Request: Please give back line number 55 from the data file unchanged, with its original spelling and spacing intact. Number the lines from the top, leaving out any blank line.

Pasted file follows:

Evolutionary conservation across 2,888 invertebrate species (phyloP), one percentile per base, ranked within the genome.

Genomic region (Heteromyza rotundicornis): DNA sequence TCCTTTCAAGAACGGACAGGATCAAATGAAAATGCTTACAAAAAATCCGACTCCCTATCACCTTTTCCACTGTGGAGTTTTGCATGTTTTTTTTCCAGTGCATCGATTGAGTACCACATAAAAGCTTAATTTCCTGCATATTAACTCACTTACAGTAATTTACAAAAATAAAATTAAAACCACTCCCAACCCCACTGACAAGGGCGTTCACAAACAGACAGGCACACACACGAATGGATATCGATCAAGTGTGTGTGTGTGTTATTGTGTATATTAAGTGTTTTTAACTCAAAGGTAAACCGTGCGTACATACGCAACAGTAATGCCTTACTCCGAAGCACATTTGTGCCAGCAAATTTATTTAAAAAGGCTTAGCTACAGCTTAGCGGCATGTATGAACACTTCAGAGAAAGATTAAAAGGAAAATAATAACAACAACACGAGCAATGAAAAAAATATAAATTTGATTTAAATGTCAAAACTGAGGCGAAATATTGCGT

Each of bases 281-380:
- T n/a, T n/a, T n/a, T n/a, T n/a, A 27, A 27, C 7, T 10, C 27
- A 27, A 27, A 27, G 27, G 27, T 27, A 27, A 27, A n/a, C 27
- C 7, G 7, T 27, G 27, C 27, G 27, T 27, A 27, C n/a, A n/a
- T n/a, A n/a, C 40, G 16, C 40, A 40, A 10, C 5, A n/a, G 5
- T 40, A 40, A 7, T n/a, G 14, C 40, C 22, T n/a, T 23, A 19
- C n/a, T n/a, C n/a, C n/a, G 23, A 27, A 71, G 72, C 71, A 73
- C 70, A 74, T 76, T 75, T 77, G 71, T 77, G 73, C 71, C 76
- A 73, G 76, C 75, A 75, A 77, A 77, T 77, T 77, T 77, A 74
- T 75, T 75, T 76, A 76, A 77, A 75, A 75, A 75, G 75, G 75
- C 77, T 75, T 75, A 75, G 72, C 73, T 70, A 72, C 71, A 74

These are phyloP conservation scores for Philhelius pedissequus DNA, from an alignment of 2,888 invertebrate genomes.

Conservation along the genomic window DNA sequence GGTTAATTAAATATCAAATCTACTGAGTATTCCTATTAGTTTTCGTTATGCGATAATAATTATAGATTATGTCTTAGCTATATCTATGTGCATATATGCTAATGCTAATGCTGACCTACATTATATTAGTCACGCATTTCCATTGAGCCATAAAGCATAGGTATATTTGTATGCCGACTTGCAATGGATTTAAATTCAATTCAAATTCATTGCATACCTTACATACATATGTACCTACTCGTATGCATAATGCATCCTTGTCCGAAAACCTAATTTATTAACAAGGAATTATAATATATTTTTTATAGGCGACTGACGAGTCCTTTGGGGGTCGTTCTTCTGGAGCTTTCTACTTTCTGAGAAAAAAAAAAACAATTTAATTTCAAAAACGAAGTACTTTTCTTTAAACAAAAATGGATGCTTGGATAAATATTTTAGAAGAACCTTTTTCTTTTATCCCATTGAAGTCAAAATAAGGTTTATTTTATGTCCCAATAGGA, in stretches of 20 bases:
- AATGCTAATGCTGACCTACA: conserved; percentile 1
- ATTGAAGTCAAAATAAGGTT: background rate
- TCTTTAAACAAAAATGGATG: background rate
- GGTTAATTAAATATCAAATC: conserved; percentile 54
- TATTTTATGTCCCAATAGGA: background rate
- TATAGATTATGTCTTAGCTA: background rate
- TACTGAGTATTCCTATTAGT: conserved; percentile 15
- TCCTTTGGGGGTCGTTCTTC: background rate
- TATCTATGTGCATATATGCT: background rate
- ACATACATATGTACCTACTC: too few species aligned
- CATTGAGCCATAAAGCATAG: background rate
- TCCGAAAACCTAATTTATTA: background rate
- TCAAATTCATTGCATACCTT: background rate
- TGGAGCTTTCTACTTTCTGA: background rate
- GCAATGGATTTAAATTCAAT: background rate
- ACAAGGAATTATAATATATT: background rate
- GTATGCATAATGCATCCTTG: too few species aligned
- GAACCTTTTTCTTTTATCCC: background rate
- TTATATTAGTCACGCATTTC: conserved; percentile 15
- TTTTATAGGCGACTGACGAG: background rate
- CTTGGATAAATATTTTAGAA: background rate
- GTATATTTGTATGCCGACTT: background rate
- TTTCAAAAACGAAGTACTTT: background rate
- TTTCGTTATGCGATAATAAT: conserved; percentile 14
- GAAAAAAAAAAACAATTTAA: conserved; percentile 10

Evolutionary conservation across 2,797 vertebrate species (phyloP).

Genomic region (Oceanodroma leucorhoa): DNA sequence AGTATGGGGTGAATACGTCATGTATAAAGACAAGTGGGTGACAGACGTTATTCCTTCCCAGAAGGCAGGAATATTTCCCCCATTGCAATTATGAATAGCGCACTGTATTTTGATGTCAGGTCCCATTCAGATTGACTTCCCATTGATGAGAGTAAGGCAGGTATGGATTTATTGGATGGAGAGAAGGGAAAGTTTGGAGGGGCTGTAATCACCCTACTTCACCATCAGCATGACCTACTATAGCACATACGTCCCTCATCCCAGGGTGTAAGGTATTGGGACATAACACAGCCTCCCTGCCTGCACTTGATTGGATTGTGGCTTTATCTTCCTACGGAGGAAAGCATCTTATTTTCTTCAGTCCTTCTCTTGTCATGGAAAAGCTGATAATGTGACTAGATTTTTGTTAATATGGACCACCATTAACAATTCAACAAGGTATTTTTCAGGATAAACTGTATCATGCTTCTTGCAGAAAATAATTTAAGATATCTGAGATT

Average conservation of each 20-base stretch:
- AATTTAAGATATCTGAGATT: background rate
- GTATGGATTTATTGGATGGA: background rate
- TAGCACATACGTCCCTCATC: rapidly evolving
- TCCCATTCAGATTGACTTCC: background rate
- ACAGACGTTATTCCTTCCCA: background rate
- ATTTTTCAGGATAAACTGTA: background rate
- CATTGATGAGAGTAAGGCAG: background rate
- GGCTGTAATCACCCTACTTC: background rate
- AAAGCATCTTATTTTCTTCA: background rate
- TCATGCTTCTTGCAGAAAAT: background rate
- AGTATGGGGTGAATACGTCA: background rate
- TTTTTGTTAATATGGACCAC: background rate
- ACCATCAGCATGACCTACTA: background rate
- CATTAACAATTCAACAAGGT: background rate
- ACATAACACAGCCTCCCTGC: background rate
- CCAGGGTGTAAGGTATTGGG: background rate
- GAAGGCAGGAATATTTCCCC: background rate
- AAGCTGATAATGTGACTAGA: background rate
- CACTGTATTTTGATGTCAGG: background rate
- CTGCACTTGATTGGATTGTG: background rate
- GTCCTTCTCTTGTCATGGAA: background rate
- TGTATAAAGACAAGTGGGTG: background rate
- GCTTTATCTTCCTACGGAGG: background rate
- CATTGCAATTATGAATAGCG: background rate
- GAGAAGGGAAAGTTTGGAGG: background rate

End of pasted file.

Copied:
- TTTTTGTTAATATGGACCAC: background rate